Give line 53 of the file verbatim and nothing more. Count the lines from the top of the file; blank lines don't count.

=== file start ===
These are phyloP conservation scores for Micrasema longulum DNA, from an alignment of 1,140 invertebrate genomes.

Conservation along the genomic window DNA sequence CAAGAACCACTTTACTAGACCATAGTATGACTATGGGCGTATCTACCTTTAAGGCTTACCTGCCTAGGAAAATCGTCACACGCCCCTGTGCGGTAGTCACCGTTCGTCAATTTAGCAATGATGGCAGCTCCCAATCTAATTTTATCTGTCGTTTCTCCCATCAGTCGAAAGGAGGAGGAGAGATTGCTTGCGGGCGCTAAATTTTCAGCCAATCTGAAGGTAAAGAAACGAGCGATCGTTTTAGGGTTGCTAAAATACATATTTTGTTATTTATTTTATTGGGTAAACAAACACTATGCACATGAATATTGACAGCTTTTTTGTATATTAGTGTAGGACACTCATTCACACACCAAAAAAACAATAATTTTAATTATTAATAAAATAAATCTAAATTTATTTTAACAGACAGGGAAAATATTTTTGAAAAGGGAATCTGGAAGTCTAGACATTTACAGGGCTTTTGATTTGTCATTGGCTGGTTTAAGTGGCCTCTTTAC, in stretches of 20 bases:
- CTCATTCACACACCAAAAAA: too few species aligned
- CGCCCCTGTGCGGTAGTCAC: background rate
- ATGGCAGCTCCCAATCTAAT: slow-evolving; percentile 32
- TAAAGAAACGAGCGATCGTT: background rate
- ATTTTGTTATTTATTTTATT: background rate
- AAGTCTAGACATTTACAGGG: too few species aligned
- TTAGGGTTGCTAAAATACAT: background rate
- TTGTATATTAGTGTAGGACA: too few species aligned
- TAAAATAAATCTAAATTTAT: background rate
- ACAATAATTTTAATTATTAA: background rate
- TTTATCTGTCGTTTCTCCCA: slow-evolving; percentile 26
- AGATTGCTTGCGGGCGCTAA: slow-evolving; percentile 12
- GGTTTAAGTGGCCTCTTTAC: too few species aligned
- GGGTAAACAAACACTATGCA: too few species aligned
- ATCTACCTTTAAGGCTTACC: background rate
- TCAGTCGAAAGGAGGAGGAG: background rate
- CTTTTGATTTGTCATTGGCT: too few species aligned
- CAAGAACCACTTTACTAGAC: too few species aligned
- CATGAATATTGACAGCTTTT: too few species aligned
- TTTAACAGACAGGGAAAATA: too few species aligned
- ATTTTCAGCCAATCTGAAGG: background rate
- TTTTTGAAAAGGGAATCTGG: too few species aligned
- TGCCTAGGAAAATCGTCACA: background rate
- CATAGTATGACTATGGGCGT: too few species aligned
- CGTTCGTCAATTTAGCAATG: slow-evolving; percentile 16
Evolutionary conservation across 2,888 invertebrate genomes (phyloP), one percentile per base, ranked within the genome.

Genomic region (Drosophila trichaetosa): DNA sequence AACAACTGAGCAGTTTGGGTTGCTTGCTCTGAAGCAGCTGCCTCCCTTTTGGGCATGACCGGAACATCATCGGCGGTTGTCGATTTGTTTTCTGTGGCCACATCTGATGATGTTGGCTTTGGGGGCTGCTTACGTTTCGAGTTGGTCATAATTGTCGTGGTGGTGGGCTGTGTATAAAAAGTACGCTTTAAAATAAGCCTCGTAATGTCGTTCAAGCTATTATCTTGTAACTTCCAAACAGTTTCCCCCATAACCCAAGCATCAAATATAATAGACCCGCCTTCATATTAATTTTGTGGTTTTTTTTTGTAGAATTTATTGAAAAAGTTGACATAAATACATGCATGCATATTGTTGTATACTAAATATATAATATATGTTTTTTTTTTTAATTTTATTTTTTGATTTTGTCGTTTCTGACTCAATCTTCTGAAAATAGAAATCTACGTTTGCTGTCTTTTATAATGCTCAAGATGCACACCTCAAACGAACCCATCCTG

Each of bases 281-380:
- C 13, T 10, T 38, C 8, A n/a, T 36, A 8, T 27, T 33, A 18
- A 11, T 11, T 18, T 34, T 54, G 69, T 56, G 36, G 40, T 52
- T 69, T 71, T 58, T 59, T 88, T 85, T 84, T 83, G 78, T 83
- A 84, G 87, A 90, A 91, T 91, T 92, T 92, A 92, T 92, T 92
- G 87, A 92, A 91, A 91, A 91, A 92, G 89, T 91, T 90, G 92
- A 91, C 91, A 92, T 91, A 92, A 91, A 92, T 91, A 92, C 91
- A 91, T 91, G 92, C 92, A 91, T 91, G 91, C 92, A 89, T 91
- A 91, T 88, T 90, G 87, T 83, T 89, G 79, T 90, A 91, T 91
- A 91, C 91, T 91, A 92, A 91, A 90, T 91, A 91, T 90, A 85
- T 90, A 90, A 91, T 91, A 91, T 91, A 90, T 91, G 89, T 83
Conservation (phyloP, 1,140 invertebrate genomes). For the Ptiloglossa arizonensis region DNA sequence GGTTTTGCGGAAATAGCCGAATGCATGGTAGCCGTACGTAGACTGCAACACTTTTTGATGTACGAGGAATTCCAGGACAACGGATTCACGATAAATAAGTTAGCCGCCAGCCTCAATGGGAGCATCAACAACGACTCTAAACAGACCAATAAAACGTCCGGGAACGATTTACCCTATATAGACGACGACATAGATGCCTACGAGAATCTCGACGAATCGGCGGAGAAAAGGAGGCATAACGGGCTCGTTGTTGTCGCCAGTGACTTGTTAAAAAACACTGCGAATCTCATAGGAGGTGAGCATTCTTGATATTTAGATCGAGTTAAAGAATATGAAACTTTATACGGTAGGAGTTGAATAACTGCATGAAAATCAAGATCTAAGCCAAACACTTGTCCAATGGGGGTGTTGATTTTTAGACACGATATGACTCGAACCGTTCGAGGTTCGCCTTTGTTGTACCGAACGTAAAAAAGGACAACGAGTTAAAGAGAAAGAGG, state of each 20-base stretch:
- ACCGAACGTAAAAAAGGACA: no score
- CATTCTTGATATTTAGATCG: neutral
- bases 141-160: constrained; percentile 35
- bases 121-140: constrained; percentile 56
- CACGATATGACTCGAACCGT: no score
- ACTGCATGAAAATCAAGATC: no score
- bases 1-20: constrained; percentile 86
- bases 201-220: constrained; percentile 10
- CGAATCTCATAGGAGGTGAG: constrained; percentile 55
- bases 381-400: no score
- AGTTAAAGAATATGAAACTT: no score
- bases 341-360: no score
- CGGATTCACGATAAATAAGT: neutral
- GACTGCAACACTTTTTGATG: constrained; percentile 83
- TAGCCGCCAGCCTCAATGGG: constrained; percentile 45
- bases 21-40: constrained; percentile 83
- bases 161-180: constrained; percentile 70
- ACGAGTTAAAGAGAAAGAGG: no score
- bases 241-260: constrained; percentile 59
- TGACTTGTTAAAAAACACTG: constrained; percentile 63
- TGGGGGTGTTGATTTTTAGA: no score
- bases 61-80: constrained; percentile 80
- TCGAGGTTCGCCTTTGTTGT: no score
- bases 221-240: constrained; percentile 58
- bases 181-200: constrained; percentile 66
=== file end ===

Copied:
- bases 341-360: no score